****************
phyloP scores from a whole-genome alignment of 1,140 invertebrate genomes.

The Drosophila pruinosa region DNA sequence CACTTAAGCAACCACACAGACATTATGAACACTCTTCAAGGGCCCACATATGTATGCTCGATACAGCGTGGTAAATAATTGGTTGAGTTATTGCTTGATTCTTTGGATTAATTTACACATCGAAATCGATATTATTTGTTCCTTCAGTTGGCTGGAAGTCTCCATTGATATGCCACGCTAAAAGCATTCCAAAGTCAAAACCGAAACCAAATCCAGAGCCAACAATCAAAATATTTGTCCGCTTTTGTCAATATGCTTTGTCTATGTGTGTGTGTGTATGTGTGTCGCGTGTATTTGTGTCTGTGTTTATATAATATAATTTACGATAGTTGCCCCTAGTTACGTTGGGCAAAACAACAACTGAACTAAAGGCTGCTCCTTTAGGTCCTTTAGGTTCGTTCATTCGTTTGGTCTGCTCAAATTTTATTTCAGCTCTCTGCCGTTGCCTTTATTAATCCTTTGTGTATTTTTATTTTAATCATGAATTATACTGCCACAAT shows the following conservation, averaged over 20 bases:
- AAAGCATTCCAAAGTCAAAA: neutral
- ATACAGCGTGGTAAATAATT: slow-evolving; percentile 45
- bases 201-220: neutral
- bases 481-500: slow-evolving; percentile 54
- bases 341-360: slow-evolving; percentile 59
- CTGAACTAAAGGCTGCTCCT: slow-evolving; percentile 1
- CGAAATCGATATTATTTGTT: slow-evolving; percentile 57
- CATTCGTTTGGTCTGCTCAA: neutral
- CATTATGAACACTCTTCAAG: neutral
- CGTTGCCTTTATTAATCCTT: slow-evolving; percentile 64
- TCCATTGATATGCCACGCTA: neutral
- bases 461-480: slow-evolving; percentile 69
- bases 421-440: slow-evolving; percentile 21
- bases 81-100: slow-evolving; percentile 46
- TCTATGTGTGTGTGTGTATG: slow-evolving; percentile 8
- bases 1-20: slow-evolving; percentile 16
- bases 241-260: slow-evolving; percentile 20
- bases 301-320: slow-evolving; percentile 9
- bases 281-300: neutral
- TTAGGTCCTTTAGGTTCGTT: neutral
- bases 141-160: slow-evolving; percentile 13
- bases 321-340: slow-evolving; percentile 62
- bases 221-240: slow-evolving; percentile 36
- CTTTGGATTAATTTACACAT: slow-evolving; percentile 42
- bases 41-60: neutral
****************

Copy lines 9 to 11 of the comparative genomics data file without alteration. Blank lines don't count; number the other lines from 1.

- CGAAATCGATATTATTTGTT: slow-evolving; percentile 57
- CATTCGTTTGGTCTGCTCAA: neutral
- CATTATGAACACTCTTCAAG: neutral